Product Spotlight: Excavators

Product Spotlight: Excavators

Investing in an excavator is a huge outlay for a small building company, but choosing the right machine for your needs can help you maximise productivity and change the way you build.

We have rounded up the latest excavators for you to compare the benefits and advantages across the range of sizes and weights.

0-2 tonne

At the smallest end of the scale are mini-excavators such as Komatsu’s PC24MR-5. This 2-tonne machine is precisely the kind of machine you need to work alongside existing structures. Tiny in comparison to some of the other excavators out there, machines in this class still pack a punch.

Whilst the buckets might not be huge, the digging depth of the Komatsu is an impressive 2360mm and the reach is 4300mm. Machines of this weight class can be towed safely and legally under a standard driver’s licence, which will be a major benefit to SME builders.

The electric option

The past two years has seen the introduction to the market for the first time of all-electric excavator options that no longer need to be plugged in while they work or rely on hybrid solutions. JCB led the way with its 19C-1E machine. This is a 1.9 tonne excavator powered solely by four lithium-ion batteries. This amounts to 20kWh of energy storage, or enough for a “full working shift” in JCB’s words and the batteries can be fully charged in as little as 2.5 hours.

The main advantages of a machine such as this, and other manufacturers have begun to bring out similar models, are the lack of pollution and the lack of noise. Good for the environment certainly, but it is the ability to work freely indoors and to work without causing too much noise disturbance to neighbours that will be turning heads.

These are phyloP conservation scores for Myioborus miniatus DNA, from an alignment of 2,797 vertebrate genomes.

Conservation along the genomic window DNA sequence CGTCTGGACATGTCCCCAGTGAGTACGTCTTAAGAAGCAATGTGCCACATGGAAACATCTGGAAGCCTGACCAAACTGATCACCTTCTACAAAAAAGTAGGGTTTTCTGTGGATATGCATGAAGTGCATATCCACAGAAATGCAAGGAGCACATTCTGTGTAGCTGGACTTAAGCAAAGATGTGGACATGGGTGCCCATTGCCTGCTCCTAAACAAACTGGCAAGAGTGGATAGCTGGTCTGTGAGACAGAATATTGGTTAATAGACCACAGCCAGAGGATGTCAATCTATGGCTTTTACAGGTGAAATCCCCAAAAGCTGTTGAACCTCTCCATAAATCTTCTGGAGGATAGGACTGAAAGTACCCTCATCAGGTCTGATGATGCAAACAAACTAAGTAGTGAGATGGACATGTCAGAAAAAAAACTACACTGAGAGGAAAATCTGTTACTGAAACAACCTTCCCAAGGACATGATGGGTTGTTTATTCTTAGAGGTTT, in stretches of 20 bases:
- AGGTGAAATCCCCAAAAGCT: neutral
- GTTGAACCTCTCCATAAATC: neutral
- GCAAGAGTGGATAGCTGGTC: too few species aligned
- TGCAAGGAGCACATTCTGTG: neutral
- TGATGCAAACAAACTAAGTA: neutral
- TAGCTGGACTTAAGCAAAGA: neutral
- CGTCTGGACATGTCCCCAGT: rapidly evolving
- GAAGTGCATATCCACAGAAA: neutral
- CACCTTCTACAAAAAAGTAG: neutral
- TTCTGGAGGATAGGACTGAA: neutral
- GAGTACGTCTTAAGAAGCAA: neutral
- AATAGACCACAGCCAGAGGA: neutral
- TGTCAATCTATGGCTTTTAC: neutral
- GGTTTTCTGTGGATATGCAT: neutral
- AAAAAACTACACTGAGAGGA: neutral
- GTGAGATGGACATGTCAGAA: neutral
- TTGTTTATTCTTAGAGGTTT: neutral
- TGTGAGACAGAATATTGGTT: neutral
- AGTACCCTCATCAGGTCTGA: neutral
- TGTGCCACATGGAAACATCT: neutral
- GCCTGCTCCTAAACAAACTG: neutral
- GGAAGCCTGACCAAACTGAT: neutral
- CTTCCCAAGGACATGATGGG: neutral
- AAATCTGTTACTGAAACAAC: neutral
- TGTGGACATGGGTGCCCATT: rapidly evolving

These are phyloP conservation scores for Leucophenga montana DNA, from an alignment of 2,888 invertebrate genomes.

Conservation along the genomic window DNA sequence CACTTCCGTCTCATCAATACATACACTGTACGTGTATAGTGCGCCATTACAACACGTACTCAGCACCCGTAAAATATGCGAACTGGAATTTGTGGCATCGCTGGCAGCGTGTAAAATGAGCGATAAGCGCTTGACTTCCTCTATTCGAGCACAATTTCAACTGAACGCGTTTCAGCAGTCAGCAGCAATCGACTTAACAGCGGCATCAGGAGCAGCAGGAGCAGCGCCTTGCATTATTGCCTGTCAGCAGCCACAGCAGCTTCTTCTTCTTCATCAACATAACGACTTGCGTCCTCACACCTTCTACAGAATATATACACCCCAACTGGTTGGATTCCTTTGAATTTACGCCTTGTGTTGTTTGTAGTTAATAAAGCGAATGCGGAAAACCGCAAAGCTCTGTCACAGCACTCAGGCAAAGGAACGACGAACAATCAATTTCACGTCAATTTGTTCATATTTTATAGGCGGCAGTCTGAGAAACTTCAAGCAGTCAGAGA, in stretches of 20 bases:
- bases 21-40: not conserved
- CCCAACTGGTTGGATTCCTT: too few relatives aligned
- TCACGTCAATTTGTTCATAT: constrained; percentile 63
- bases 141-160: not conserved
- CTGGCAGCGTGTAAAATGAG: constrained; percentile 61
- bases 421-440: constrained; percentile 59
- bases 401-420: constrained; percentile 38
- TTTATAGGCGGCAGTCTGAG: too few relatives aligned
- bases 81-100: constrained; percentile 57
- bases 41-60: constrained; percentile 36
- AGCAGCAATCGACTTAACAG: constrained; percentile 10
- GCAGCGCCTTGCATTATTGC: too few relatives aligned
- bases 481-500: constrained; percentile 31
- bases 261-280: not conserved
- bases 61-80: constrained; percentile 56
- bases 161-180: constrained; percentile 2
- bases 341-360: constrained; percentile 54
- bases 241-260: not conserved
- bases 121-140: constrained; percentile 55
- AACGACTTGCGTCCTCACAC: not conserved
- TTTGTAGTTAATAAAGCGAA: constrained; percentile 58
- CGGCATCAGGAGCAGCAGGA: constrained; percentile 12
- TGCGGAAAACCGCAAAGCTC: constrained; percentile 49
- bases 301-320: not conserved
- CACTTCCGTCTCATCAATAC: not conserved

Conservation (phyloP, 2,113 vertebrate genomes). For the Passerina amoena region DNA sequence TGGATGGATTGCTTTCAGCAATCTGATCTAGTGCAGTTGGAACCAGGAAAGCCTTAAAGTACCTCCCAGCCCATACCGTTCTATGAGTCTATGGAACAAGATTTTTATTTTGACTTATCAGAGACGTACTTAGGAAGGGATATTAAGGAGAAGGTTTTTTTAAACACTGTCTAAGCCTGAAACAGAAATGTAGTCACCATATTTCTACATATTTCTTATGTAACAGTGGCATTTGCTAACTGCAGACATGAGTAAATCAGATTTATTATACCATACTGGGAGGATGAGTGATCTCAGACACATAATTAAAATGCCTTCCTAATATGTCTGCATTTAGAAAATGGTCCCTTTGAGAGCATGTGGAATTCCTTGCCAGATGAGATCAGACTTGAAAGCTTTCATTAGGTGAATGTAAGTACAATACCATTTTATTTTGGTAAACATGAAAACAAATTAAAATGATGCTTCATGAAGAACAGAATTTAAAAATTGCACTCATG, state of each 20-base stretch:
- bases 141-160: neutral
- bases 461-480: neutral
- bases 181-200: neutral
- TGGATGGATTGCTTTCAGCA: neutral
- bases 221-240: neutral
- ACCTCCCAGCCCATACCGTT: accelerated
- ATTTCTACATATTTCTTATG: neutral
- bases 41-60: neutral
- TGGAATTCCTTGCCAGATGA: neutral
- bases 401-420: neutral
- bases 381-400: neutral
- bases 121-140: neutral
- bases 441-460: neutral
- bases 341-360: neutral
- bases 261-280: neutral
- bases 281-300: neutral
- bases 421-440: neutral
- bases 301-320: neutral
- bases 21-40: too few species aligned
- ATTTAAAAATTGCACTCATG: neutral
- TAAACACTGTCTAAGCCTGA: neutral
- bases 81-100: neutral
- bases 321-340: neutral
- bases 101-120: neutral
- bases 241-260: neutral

Read: Electric JCB wins Innovation Award

Zero tail swing

Another much vaunted feature that has popped up in recent years is “zero tail swing”, meaning that the back end of the excavator doesn’t extend beyond the tracks. This enables the operator to swing around freely in the knowledge that the tail won’t swing out further than the machine already was.

The feature works best on smaller machines, such as the 5-tonne ViO50-6B, designed by the originators of the feature, Yanmar. On these machines it doesn’t have to compromise too much. Plus these are the machines more likely to benefit from a reduced footprint, being more adapted to smaller sites or sites with a lot of activity and thus a heightened risk of knocking into someone walking behind.

Read: Yanmar’s new excavator

5-10 tonne

Moving up the weight scale you obtain more power and roomier cabs, more comfortable machines for more protracted tasks. Takeuchi’s 7 tonne TB370 features a 42.4kW power output and 48.4kN of digging force.

Machines this size are a nice balance between size and power for many companies. They can easily turn their hand to a range of tasks. Handily, excavators up to the 10 tonne category feature rubber tracks, meaning they can be driven safely over newly tarmacked roads.

Read: Takeuchi’s towable excavator


Moving into the midi range and the emphasis starts to shift away from manoeuvrability and compactness and towards power, dig depth and durability. Mecalac’s 15MC tracked crawler-excavator features an eco and a power mode, allowing users to choose the most appropriate setting.

Moving up to this weight class, the higher cab and heavier weight result in a more comfortable experience. The machine feels sturdier and movements in the arm don’t affect the cab so much. These are the machines that are suitable for open areas and for digging that is substantial, but might also require some finesse.

Read: 60th Anniversary for Mecalac

Crawler excavators

Excavators above 20 tonnes are all about power and digging capacity. A 22 tonne machine such as Doosan’s DX225LC-5, for example, has a digging force of 15.2 tonnes and a digging depth of 6 metres. Machines this size and up are ideal for heavy duty digging and large scale earth moving.

They’re more complicated to transport between sites and heavy drinkers of diesel. Plus they’re not safe to use in close proximity to existing structures or busy worksites.

They are true workhorses, however, and can make quick work of immense amounts of earth moving. They handle a range of attachments too, and can lift heavy objects with ease. Of course, their large size means you’re far more likely to hire in a machine like this than buy one.

Read: New wheeled excavator from Doosan

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